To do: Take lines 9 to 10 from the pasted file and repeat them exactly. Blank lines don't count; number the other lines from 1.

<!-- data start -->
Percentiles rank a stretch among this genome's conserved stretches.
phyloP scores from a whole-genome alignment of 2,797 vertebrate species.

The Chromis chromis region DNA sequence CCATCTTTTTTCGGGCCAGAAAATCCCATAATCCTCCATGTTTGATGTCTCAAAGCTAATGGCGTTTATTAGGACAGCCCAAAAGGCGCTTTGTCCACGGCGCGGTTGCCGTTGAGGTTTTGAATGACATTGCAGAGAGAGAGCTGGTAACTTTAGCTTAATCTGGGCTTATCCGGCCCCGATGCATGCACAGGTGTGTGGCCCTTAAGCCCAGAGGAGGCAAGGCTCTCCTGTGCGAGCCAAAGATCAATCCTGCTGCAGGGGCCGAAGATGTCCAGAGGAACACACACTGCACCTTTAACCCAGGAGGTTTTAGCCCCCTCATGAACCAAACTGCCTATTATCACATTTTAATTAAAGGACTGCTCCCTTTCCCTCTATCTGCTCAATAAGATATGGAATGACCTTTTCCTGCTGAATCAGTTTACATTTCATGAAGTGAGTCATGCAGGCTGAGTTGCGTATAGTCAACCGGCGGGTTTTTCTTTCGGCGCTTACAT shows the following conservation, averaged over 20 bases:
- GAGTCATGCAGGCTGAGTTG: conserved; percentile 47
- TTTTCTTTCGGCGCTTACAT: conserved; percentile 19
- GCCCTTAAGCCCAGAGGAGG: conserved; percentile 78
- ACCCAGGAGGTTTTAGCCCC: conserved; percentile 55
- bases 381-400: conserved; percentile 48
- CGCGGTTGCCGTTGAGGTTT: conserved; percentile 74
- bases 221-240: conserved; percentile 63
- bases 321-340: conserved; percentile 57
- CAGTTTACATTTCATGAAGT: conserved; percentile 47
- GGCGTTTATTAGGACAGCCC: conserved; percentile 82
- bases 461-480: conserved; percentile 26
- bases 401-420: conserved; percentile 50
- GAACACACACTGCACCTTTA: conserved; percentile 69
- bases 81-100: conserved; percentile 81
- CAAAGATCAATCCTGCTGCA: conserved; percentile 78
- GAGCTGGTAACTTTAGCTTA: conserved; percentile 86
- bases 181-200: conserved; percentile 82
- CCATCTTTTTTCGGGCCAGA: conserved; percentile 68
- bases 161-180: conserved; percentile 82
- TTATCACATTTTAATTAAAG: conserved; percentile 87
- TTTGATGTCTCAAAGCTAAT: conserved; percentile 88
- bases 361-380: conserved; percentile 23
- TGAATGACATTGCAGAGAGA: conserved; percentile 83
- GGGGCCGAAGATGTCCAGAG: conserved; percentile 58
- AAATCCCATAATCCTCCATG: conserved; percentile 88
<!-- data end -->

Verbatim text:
- CGCGGTTGCCGTTGAGGTTT: conserved; percentile 74
- bases 221-240: conserved; percentile 63